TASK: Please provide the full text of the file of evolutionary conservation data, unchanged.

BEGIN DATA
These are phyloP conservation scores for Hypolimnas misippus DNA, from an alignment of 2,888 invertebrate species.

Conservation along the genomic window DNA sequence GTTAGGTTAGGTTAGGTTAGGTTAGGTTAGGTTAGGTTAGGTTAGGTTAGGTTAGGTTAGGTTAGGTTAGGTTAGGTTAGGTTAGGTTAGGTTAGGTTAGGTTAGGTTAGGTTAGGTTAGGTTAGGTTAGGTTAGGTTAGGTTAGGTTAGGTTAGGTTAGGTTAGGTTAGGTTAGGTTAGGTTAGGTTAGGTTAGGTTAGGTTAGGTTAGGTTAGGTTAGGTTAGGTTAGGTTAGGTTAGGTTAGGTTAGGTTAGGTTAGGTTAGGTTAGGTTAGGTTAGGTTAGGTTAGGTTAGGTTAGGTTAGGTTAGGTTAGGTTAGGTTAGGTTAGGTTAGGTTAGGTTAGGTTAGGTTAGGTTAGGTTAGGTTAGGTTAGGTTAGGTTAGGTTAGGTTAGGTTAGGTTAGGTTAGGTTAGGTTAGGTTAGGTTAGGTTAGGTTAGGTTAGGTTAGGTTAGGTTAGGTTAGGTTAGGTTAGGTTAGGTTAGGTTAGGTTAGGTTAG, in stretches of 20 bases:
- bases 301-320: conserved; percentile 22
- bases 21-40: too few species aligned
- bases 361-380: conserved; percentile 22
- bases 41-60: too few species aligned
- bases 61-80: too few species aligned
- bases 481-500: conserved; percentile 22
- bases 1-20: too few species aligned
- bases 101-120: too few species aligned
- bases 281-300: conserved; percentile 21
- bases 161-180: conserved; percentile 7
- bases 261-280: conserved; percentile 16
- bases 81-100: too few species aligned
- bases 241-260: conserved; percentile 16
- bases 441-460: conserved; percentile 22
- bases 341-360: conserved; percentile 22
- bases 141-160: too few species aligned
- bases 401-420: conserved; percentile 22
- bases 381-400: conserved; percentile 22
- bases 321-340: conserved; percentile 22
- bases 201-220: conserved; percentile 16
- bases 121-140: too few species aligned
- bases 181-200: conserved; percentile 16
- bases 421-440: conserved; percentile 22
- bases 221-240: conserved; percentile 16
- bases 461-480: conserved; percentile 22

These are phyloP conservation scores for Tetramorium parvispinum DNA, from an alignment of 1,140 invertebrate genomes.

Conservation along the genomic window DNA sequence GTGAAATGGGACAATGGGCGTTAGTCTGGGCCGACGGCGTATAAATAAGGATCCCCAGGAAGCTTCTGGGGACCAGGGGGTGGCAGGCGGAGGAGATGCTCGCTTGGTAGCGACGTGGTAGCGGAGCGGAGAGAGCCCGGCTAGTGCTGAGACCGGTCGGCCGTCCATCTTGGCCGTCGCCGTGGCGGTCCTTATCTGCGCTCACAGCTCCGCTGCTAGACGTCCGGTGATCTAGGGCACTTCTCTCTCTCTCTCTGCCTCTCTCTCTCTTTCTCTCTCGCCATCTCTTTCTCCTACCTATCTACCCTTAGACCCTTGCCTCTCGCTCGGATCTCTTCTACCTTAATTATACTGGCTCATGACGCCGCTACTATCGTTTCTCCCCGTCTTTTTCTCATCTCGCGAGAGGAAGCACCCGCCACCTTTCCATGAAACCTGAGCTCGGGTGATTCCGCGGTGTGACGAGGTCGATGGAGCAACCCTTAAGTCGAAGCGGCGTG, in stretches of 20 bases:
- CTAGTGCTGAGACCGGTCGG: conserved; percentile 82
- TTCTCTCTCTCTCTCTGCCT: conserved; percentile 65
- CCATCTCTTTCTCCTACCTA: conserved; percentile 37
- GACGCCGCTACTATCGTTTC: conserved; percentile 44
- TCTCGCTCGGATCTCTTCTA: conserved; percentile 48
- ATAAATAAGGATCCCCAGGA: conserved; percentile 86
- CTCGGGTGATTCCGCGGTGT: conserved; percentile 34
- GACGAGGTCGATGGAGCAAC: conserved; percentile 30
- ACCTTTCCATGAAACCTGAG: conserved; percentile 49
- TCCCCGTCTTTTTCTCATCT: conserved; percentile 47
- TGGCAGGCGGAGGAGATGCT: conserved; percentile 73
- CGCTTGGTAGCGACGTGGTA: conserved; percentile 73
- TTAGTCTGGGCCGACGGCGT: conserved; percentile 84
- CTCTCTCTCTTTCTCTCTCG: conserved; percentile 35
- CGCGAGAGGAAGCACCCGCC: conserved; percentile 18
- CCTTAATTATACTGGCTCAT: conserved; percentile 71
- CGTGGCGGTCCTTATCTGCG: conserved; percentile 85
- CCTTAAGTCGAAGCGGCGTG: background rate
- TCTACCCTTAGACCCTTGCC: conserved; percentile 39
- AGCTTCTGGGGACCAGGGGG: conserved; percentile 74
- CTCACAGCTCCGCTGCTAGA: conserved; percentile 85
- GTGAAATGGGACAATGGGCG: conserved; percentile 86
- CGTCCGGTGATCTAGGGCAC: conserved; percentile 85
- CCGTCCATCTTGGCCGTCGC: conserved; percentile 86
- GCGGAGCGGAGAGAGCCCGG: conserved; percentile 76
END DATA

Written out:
These are phyloP conservation scores for Hypolimnas misippus DNA, from an alignment of 2,888 invertebrate species.

Conservation along the genomic window DNA sequence GTTAGGTTAGGTTAGGTTAGGTTAGGTTAGGTTAGGTTAGGTTAGGTTAGGTTAGGTTAGGTTAGGTTAGGTTAGGTTAGGTTAGGTTAGGTTAGGTTAGGTTAGGTTAGGTTAGGTTAGGTTAGGTTAGGTTAGGTTAGGTTAGGTTAGGTTAGGTTAGGTTAGGTTAGGTTAGGTTAGGTTAGGTTAGGTTAGGTTAGGTTAGGTTAGGTTAGGTTAGGTTAGGTTAGGTTAGGTTAGGTTAGGTTAGGTTAGGTTAGGTTAGGTTAGGTTAGGTTAGGTTAGGTTAGGTTAGGTTAGGTTAGGTTAGGTTAGGTTAGGTTAGGTTAGGTTAGGTTAGGTTAGGTTAGGTTAGGTTAGGTTAGGTTAGGTTAGGTTAGGTTAGGTTAGGTTAGGTTAGGTTAGGTTAGGTTAGGTTAGGTTAGGTTAGGTTAGGTTAGGTTAGGTTAGGTTAGGTTAGGTTAGGTTAGGTTAGGTTAGGTTAGGTTAGGTTAGGTTAG, in stretches of 20 bases:
- bases 301-320: conserved; percentile 22
- bases 21-40: too few species aligned
- bases 361-380: conserved; percentile 22
- bases 41-60: too few species aligned
- bases 61-80: too few species aligned
- bases 481-500: conserved; percentile 22
- bases 1-20: too few species aligned
- bases 101-120: too few species aligned
- bases 281-300: conserved; percentile 21
- bases 161-180: conserved; percentile 7
- bases 261-280: conserved; percentile 16
- bases 81-100: too few species aligned
- bases 241-260: conserved; percentile 16
- bases 441-460: conserved; percentile 22
- bases 341-360: conserved; percentile 22
- bases 141-160: too few species aligned
- bases 401-420: conserved; percentile 22
- bases 381-400: conserved; percentile 22
- bases 321-340: conserved; percentile 22
- bases 201-220: conserved; percentile 16
- bases 121-140: too few species aligned
- bases 181-200: conserved; percentile 16
- bases 421-440: conserved; percentile 22
- bases 221-240: conserved; percentile 16
- bases 461-480: conserved; percentile 22

These are phyloP conservation scores for Tetramorium parvispinum DNA, from an alignment of 1,140 invertebrate genomes.

Conservation along the genomic window DNA sequence GTGAAATGGGACAATGGGCGTTAGTCTGGGCCGACGGCGTATAAATAAGGATCCCCAGGAAGCTTCTGGGGACCAGGGGGTGGCAGGCGGAGGAGATGCTCGCTTGGTAGCGACGTGGTAGCGGAGCGGAGAGAGCCCGGCTAGTGCTGAGACCGGTCGGCCGTCCATCTTGGCCGTCGCCGTGGCGGTCCTTATCTGCGCTCACAGCTCCGCTGCTAGACGTCCGGTGATCTAGGGCACTTCTCTCTCTCTCTCTGCCTCTCTCTCTCTTTCTCTCTCGCCATCTCTTTCTCCTACCTATCTACCCTTAGACCCTTGCCTCTCGCTCGGATCTCTTCTACCTTAATTATACTGGCTCATGACGCCGCTACTATCGTTTCTCCCCGTCTTTTTCTCATCTCGCGAGAGGAAGCACCCGCCACCTTTCCATGAAACCTGAGCTCGGGTGATTCCGCGGTGTGACGAGGTCGATGGAGCAACCCTTAAGTCGAAGCGGCGTG, in stretches of 20 bases:
- CTAGTGCTGAGACCGGTCGG: conserved; percentile 82
- TTCTCTCTCTCTCTCTGCCT: conserved; percentile 65
- CCATCTCTTTCTCCTACCTA: conserved; percentile 37
- GACGCCGCTACTATCGTTTC: conserved; percentile 44
- TCTCGCTCGGATCTCTTCTA: conserved; percentile 48
- ATAAATAAGGATCCCCAGGA: conserved; percentile 86
- CTCGGGTGATTCCGCGGTGT: conserved; percentile 34
- GACGAGGTCGATGGAGCAAC: conserved; percentile 30
- ACCTTTCCATGAAACCTGAG: conserved; percentile 49
- TCCCCGTCTTTTTCTCATCT: conserved; percentile 47
- TGGCAGGCGGAGGAGATGCT: conserved; percentile 73
- CGCTTGGTAGCGACGTGGTA: conserved; percentile 73
- TTAGTCTGGGCCGACGGCGT: conserved; percentile 84
- CTCTCTCTCTTTCTCTCTCG: conserved; percentile 35
- CGCGAGAGGAAGCACCCGCC: conserved; percentile 18
- CCTTAATTATACTGGCTCAT: conserved; percentile 71
- CGTGGCGGTCCTTATCTGCG: conserved; percentile 85
- CCTTAAGTCGAAGCGGCGTG: background rate
- TCTACCCTTAGACCCTTGCC: conserved; percentile 39
- AGCTTCTGGGGACCAGGGGG: conserved; percentile 74
- CTCACAGCTCCGCTGCTAGA: conserved; percentile 85
- GTGAAATGGGACAATGGGCG: conserved; percentile 86
- CGTCCGGTGATCTAGGGCAC: conserved; percentile 85
- CCGTCCATCTTGGCCGTCGC: conserved; percentile 86
- GCGGAGCGGAGAGAGCCCGG: conserved; percentile 76